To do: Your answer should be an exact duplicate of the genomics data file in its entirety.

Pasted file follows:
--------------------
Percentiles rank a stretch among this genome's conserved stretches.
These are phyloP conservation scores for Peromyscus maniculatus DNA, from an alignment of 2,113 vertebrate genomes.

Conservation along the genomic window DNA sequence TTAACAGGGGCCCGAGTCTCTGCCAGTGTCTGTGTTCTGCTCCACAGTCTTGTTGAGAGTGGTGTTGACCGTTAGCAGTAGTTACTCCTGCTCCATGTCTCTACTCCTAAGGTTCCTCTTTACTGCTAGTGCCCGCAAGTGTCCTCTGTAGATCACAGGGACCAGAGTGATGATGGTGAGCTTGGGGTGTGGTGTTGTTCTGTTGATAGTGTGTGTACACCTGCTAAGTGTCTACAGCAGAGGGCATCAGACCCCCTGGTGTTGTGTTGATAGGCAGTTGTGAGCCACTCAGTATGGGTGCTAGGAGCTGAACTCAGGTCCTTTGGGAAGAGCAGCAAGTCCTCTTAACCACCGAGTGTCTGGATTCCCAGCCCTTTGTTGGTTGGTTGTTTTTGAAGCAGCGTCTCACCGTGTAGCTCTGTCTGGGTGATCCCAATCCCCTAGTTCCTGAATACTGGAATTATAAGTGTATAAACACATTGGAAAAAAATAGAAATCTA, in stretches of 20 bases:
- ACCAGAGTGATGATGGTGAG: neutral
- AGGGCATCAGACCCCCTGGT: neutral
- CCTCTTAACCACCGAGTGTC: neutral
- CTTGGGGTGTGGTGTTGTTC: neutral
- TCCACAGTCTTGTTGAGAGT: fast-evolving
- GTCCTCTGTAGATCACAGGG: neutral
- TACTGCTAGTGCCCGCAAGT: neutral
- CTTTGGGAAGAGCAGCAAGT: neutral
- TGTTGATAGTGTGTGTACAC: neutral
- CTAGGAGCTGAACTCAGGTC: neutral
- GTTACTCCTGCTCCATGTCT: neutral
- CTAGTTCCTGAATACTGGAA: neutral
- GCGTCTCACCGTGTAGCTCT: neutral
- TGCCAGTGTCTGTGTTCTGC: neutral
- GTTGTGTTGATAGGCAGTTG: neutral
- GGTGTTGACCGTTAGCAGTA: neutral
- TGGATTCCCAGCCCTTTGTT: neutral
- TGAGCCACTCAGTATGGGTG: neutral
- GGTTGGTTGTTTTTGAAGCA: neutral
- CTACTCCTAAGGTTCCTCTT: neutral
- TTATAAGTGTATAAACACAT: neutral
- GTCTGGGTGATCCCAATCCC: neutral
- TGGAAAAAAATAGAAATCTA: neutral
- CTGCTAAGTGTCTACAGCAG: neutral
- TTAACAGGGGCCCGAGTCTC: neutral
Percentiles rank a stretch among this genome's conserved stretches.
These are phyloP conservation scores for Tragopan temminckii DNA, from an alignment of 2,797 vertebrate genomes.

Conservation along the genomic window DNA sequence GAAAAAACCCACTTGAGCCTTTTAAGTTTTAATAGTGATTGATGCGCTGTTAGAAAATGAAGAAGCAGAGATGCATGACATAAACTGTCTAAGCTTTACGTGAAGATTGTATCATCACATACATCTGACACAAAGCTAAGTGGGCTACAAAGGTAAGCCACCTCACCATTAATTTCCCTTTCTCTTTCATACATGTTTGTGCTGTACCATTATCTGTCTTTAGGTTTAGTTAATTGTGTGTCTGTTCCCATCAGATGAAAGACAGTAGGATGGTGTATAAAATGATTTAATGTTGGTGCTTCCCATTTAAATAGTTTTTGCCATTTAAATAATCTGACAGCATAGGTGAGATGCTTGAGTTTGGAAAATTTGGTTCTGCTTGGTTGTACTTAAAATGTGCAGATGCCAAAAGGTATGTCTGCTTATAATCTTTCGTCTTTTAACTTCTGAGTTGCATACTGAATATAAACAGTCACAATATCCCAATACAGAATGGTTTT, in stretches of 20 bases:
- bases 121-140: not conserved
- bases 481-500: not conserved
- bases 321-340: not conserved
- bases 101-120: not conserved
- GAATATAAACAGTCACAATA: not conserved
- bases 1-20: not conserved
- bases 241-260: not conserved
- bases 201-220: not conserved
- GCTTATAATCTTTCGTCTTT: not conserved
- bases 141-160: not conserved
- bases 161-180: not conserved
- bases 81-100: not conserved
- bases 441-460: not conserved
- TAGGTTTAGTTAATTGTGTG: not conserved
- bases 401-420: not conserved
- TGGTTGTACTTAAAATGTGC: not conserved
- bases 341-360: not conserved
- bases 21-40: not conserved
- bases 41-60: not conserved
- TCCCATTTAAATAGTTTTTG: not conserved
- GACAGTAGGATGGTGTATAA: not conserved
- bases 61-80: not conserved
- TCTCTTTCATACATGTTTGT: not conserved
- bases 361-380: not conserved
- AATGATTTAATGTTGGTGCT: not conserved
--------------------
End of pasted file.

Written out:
Percentiles rank a stretch among this genome's conserved stretches.
These are phyloP conservation scores for Peromyscus maniculatus DNA, from an alignment of 2,113 vertebrate genomes.

Conservation along the genomic window DNA sequence TTAACAGGGGCCCGAGTCTCTGCCAGTGTCTGTGTTCTGCTCCACAGTCTTGTTGAGAGTGGTGTTGACCGTTAGCAGTAGTTACTCCTGCTCCATGTCTCTACTCCTAAGGTTCCTCTTTACTGCTAGTGCCCGCAAGTGTCCTCTGTAGATCACAGGGACCAGAGTGATGATGGTGAGCTTGGGGTGTGGTGTTGTTCTGTTGATAGTGTGTGTACACCTGCTAAGTGTCTACAGCAGAGGGCATCAGACCCCCTGGTGTTGTGTTGATAGGCAGTTGTGAGCCACTCAGTATGGGTGCTAGGAGCTGAACTCAGGTCCTTTGGGAAGAGCAGCAAGTCCTCTTAACCACCGAGTGTCTGGATTCCCAGCCCTTTGTTGGTTGGTTGTTTTTGAAGCAGCGTCTCACCGTGTAGCTCTGTCTGGGTGATCCCAATCCCCTAGTTCCTGAATACTGGAATTATAAGTGTATAAACACATTGGAAAAAAATAGAAATCTA, in stretches of 20 bases:
- ACCAGAGTGATGATGGTGAG: neutral
- AGGGCATCAGACCCCCTGGT: neutral
- CCTCTTAACCACCGAGTGTC: neutral
- CTTGGGGTGTGGTGTTGTTC: neutral
- TCCACAGTCTTGTTGAGAGT: fast-evolving
- GTCCTCTGTAGATCACAGGG: neutral
- TACTGCTAGTGCCCGCAAGT: neutral
- CTTTGGGAAGAGCAGCAAGT: neutral
- TGTTGATAGTGTGTGTACAC: neutral
- CTAGGAGCTGAACTCAGGTC: neutral
- GTTACTCCTGCTCCATGTCT: neutral
- CTAGTTCCTGAATACTGGAA: neutral
- GCGTCTCACCGTGTAGCTCT: neutral
- TGCCAGTGTCTGTGTTCTGC: neutral
- GTTGTGTTGATAGGCAGTTG: neutral
- GGTGTTGACCGTTAGCAGTA: neutral
- TGGATTCCCAGCCCTTTGTT: neutral
- TGAGCCACTCAGTATGGGTG: neutral
- GGTTGGTTGTTTTTGAAGCA: neutral
- CTACTCCTAAGGTTCCTCTT: neutral
- TTATAAGTGTATAAACACAT: neutral
- GTCTGGGTGATCCCAATCCC: neutral
- TGGAAAAAAATAGAAATCTA: neutral
- CTGCTAAGTGTCTACAGCAG: neutral
- TTAACAGGGGCCCGAGTCTC: neutral
Percentiles rank a stretch among this genome's conserved stretches.
These are phyloP conservation scores for Tragopan temminckii DNA, from an alignment of 2,797 vertebrate genomes.

Conservation along the genomic window DNA sequence GAAAAAACCCACTTGAGCCTTTTAAGTTTTAATAGTGATTGATGCGCTGTTAGAAAATGAAGAAGCAGAGATGCATGACATAAACTGTCTAAGCTTTACGTGAAGATTGTATCATCACATACATCTGACACAAAGCTAAGTGGGCTACAAAGGTAAGCCACCTCACCATTAATTTCCCTTTCTCTTTCATACATGTTTGTGCTGTACCATTATCTGTCTTTAGGTTTAGTTAATTGTGTGTCTGTTCCCATCAGATGAAAGACAGTAGGATGGTGTATAAAATGATTTAATGTTGGTGCTTCCCATTTAAATAGTTTTTGCCATTTAAATAATCTGACAGCATAGGTGAGATGCTTGAGTTTGGAAAATTTGGTTCTGCTTGGTTGTACTTAAAATGTGCAGATGCCAAAAGGTATGTCTGCTTATAATCTTTCGTCTTTTAACTTCTGAGTTGCATACTGAATATAAACAGTCACAATATCCCAATACAGAATGGTTTT, in stretches of 20 bases:
- bases 121-140: not conserved
- bases 481-500: not conserved
- bases 321-340: not conserved
- bases 101-120: not conserved
- GAATATAAACAGTCACAATA: not conserved
- bases 1-20: not conserved
- bases 241-260: not conserved
- bases 201-220: not conserved
- GCTTATAATCTTTCGTCTTT: not conserved
- bases 141-160: not conserved
- bases 161-180: not conserved
- bases 81-100: not conserved
- bases 441-460: not conserved
- TAGGTTTAGTTAATTGTGTG: not conserved
- bases 401-420: not conserved
- TGGTTGTACTTAAAATGTGC: not conserved
- bases 341-360: not conserved
- bases 21-40: not conserved
- bases 41-60: not conserved
- TCCCATTTAAATAGTTTTTG: not conserved
- GACAGTAGGATGGTGTATAA: not conserved
- bases 61-80: not conserved
- TCTCTTTCATACATGTTTGT: not conserved
- bases 361-380: not conserved
- AATGATTTAATGTTGGTGCT: not conserved